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Agent Orange linked to some veterans' ills.

Agent Orange linked to some veterans' ills

An epidemiologic study of military veterans for the first time strongly links health problems with exposure to dioxintainted defoliating herbicides--including Agent Orange -- used in Vietnam. The effects show a dose-response relationship with respect to estimated exposures. Moreover, the conditions are consistent with reports of animals and other human populations exposed to dioxins, the researchers reported this week at an American Public Health Association meeting in Boston.

The United States sprayed some 10 million gallons of defoliant on Vietnam during the war, notes Jeanne M. Stellman of Columbia University in New York City, one of the study's authors. Stellman is an independent adviser to the federal court in a $180 million settlement between makers of Agent Orange and veterans claiming injury from it (SN: 1/26/85, p.57). She also has studied Defense Department records for 86 percent of the defoliants' use -- detailing how much was used, where and when -- as well as troop-movement data for 250,000 U.S. servicemen. With her husband, Steven Stellman, New York City's assistant commissioner of health for epidemiology, she developed a method for estimating an individual's Agent Orange exposure.

Financed by the American Legion, the study was based on detailed surveys of 6,810 randomly selected Legion members. While all respondents served during the Vietnam-war era, only two-fifths saw duty in Southeast Asia.

The Stellman data show that veterans exposed to herbicides faced an increased risk of elevated blood pressure, benign fatty tumors, a wife's miscarriage, visual andskin sensitivity to light and symptoms of depression, as compared with veterans who were not exposed. The researchers say they adjusted for combat stress in their analysis. They caution, however, against putting too much weight on the exact magnitude of the risk increases at this time. Rather, they say, their findings' high statistical significance and strong dose-response relationship support a link between herbicide exposure and adverse health effects. (Study design didn't allow assessment of cancer and birth-defects risks.)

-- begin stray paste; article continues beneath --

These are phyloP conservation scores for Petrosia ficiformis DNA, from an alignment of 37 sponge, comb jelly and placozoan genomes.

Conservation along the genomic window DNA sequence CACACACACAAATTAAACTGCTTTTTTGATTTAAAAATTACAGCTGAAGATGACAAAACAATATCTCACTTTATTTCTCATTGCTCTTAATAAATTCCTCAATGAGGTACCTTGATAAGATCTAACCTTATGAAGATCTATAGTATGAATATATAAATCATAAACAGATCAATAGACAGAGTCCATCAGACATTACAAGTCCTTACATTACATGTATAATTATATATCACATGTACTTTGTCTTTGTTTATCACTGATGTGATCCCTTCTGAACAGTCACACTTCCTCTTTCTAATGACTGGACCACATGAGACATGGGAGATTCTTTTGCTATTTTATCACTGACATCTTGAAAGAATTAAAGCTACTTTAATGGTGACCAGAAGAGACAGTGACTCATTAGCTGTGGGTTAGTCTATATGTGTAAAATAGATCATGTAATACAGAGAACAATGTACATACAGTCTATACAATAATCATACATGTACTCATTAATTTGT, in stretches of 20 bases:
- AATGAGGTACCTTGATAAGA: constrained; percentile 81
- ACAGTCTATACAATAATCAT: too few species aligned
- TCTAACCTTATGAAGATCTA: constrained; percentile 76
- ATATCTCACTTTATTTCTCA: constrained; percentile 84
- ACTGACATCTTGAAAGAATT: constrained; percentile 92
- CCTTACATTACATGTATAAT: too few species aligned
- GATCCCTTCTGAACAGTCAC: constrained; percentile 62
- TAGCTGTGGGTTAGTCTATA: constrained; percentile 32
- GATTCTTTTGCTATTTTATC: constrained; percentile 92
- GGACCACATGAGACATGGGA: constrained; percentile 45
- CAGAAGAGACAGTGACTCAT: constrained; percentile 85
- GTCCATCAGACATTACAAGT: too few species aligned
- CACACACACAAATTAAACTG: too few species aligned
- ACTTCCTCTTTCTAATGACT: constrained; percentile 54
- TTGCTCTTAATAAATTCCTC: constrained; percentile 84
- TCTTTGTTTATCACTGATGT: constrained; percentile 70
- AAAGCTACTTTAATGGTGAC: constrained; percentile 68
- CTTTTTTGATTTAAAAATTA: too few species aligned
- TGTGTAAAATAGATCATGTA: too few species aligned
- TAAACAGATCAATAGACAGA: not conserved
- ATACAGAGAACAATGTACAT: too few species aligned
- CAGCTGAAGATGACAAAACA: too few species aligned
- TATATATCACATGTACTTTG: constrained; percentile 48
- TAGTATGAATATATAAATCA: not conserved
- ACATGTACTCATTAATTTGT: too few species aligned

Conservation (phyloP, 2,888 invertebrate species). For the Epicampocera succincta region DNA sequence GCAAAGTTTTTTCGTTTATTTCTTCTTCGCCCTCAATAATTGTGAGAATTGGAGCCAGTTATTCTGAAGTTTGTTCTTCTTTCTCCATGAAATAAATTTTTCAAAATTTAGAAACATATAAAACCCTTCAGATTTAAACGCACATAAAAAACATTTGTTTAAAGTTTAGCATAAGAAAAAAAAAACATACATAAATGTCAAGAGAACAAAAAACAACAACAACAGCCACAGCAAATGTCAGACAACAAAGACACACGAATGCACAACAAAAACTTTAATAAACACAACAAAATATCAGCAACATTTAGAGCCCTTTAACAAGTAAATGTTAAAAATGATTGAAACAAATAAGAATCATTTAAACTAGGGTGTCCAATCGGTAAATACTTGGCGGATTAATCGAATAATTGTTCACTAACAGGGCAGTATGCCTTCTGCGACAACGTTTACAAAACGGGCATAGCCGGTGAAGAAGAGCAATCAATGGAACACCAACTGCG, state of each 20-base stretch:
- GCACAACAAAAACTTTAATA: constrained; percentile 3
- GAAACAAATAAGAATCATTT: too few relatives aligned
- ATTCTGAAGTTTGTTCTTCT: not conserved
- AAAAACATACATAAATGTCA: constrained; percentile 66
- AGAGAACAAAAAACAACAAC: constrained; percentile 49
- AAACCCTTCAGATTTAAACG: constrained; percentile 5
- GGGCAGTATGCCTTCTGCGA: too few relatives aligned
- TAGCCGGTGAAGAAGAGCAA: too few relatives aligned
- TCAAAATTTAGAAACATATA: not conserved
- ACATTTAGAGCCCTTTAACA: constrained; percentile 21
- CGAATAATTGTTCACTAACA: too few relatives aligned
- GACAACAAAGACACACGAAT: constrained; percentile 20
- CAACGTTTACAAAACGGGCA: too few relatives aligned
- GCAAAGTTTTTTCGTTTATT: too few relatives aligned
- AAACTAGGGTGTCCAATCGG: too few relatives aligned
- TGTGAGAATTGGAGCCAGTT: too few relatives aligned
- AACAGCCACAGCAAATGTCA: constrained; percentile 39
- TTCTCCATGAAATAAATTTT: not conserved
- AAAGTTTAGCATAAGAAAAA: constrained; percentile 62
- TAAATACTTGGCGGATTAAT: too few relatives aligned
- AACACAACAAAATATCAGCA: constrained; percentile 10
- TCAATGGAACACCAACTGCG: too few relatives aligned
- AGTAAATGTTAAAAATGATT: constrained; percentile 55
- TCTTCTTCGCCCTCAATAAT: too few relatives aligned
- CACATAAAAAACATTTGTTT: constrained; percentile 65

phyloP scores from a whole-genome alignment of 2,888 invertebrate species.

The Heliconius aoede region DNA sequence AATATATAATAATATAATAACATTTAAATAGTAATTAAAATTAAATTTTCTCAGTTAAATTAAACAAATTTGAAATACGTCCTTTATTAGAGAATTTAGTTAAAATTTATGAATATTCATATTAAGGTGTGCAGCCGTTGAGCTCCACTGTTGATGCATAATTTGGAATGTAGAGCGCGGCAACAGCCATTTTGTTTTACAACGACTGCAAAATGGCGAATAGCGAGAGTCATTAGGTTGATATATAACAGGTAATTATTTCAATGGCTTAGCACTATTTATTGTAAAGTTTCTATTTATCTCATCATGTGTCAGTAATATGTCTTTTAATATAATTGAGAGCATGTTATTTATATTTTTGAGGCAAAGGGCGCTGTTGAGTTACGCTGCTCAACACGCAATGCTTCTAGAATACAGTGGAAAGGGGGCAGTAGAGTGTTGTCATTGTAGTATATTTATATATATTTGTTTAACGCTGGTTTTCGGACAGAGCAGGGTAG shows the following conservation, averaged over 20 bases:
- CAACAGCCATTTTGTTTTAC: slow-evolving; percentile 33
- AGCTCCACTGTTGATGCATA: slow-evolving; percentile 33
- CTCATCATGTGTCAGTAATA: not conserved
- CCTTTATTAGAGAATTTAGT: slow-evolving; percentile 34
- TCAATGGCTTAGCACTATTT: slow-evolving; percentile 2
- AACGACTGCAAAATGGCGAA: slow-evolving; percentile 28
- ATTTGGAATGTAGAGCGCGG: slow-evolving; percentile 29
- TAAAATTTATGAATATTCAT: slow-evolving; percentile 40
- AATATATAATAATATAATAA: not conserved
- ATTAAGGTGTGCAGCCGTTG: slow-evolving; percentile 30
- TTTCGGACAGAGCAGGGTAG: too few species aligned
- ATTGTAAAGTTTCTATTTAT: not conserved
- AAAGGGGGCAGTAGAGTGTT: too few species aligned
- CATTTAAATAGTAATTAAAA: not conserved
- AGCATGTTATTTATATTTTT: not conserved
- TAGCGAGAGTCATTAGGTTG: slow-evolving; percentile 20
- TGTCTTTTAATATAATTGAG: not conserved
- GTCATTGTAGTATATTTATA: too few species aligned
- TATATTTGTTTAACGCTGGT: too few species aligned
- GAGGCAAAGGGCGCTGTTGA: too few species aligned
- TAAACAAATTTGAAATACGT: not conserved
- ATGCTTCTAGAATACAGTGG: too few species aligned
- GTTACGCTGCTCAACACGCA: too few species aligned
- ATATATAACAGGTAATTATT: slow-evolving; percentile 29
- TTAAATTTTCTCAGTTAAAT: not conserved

Their report and four related Stellman papers in the December ENIVORNMENTAL RESEARCH "represent a landmark in veterans health research and occupational epidemiology," says Michael Gochfeld of the Robert Wood Johnson Medical School in Piscataway, N.J. The federal government, he notes in an accompanying editorial, has refused to conduct congressionally mandated health studies of veterans, arguing that "since exposure cannot be well documented, the study was not feasible." The new studies refute that argument, he says.
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Author:Raloff, Janet
Publication:Science News
Date:Nov 19, 1988
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